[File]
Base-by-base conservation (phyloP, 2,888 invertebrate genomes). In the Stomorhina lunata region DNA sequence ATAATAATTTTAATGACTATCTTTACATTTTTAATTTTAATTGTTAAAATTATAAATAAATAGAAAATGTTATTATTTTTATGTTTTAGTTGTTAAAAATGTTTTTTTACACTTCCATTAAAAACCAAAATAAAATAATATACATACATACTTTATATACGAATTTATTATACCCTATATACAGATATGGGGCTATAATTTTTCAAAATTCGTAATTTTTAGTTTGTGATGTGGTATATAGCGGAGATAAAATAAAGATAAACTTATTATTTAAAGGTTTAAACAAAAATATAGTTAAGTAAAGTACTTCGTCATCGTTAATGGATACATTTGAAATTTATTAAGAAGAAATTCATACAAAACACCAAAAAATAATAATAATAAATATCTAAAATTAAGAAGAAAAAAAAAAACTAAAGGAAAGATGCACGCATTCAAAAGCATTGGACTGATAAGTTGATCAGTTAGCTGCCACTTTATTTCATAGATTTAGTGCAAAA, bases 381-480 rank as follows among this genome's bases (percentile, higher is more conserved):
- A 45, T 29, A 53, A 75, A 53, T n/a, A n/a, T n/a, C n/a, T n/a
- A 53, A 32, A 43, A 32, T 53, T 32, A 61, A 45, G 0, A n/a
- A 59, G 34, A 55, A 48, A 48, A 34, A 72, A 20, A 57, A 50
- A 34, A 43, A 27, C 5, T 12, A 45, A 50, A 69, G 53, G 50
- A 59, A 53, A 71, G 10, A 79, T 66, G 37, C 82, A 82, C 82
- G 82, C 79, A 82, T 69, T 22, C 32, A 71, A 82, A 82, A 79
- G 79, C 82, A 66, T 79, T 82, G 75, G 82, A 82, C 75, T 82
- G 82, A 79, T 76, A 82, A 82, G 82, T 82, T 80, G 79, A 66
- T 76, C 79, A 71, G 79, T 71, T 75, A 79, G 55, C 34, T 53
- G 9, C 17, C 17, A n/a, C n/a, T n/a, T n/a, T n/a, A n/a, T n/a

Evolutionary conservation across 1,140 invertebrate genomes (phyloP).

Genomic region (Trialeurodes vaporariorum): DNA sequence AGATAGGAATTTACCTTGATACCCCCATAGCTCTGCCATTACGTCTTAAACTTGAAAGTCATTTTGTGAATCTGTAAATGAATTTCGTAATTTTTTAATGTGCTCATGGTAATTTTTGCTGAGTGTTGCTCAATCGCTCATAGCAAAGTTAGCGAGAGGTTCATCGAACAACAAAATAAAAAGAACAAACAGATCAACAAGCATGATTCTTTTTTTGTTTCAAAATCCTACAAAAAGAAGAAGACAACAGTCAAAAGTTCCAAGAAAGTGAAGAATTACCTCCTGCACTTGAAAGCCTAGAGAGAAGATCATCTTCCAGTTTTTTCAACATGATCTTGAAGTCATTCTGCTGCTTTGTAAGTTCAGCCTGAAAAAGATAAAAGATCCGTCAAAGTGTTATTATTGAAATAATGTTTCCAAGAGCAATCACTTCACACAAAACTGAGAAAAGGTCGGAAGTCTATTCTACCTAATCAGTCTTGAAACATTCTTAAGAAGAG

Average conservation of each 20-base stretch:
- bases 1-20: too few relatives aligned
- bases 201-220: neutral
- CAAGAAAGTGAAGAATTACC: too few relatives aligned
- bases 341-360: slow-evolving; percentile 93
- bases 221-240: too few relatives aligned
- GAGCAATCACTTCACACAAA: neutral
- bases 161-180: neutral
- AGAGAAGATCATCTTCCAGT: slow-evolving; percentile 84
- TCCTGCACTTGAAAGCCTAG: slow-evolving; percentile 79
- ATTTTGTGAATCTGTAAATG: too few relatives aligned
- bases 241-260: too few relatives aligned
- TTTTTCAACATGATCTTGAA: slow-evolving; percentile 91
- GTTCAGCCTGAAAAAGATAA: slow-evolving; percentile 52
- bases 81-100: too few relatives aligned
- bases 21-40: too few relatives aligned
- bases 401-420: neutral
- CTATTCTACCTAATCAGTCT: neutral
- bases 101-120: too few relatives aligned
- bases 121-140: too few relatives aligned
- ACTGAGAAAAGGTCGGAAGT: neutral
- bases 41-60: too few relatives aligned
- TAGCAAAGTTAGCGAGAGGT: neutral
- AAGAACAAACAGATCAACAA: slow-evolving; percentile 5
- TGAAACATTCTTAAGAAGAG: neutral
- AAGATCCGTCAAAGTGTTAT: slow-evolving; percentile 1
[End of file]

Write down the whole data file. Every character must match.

Base-by-base conservation (phyloP, 2,888 invertebrate genomes). In the Stomorhina lunata region DNA sequence ATAATAATTTTAATGACTATCTTTACATTTTTAATTTTAATTGTTAAAATTATAAATAAATAGAAAATGTTATTATTTTTATGTTTTAGTTGTTAAAAATGTTTTTTTACACTTCCATTAAAAACCAAAATAAAATAATATACATACATACTTTATATACGAATTTATTATACCCTATATACAGATATGGGGCTATAATTTTTCAAAATTCGTAATTTTTAGTTTGTGATGTGGTATATAGCGGAGATAAAATAAAGATAAACTTATTATTTAAAGGTTTAAACAAAAATATAGTTAAGTAAAGTACTTCGTCATCGTTAATGGATACATTTGAAATTTATTAAGAAGAAATTCATACAAAACACCAAAAAATAATAATAATAAATATCTAAAATTAAGAAGAAAAAAAAAAACTAAAGGAAAGATGCACGCATTCAAAAGCATTGGACTGATAAGTTGATCAGTTAGCTGCCACTTTATTTCATAGATTTAGTGCAAAA, bases 381-480 rank as follows among this genome's bases (percentile, higher is more conserved):
- A 45, T 29, A 53, A 75, A 53, T n/a, A n/a, T n/a, C n/a, T n/a
- A 53, A 32, A 43, A 32, T 53, T 32, A 61, A 45, G 0, A n/a
- A 59, G 34, A 55, A 48, A 48, A 34, A 72, A 20, A 57, A 50
- A 34, A 43, A 27, C 5, T 12, A 45, A 50, A 69, G 53, G 50
- A 59, A 53, A 71, G 10, A 79, T 66, G 37, C 82, A 82, C 82
- G 82, C 79, A 82, T 69, T 22, C 32, A 71, A 82, A 82, A 79
- G 79, C 82, A 66, T 79, T 82, G 75, G 82, A 82, C 75, T 82
- G 82, A 79, T 76, A 82, A 82, G 82, T 82, T 80, G 79, A 66
- T 76, C 79, A 71, G 79, T 71, T 75, A 79, G 55, C 34, T 53
- G 9, C 17, C 17, A n/a, C n/a, T n/a, T n/a, T n/a, A n/a, T n/a

Evolutionary conservation across 1,140 invertebrate genomes (phyloP).

Genomic region (Trialeurodes vaporariorum): DNA sequence AGATAGGAATTTACCTTGATACCCCCATAGCTCTGCCATTACGTCTTAAACTTGAAAGTCATTTTGTGAATCTGTAAATGAATTTCGTAATTTTTTAATGTGCTCATGGTAATTTTTGCTGAGTGTTGCTCAATCGCTCATAGCAAAGTTAGCGAGAGGTTCATCGAACAACAAAATAAAAAGAACAAACAGATCAACAAGCATGATTCTTTTTTTGTTTCAAAATCCTACAAAAAGAAGAAGACAACAGTCAAAAGTTCCAAGAAAGTGAAGAATTACCTCCTGCACTTGAAAGCCTAGAGAGAAGATCATCTTCCAGTTTTTTCAACATGATCTTGAAGTCATTCTGCTGCTTTGTAAGTTCAGCCTGAAAAAGATAAAAGATCCGTCAAAGTGTTATTATTGAAATAATGTTTCCAAGAGCAATCACTTCACACAAAACTGAGAAAAGGTCGGAAGTCTATTCTACCTAATCAGTCTTGAAACATTCTTAAGAAGAG

Average conservation of each 20-base stretch:
- bases 1-20: too few relatives aligned
- bases 201-220: neutral
- CAAGAAAGTGAAGAATTACC: too few relatives aligned
- bases 341-360: slow-evolving; percentile 93
- bases 221-240: too few relatives aligned
- GAGCAATCACTTCACACAAA: neutral
- bases 161-180: neutral
- AGAGAAGATCATCTTCCAGT: slow-evolving; percentile 84
- TCCTGCACTTGAAAGCCTAG: slow-evolving; percentile 79
- ATTTTGTGAATCTGTAAATG: too few relatives aligned
- bases 241-260: too few relatives aligned
- TTTTTCAACATGATCTTGAA: slow-evolving; percentile 91
- GTTCAGCCTGAAAAAGATAA: slow-evolving; percentile 52
- bases 81-100: too few relatives aligned
- bases 21-40: too few relatives aligned
- bases 401-420: neutral
- CTATTCTACCTAATCAGTCT: neutral
- bases 101-120: too few relatives aligned
- bases 121-140: too few relatives aligned
- ACTGAGAAAAGGTCGGAAGT: neutral
- bases 41-60: too few relatives aligned
- TAGCAAAGTTAGCGAGAGGT: neutral
- AAGAACAAACAGATCAACAA: slow-evolving; percentile 5
- TGAAACATTCTTAAGAAGAG: neutral
- AAGATCCGTCAAAGTGTTAT: slow-evolving; percentile 1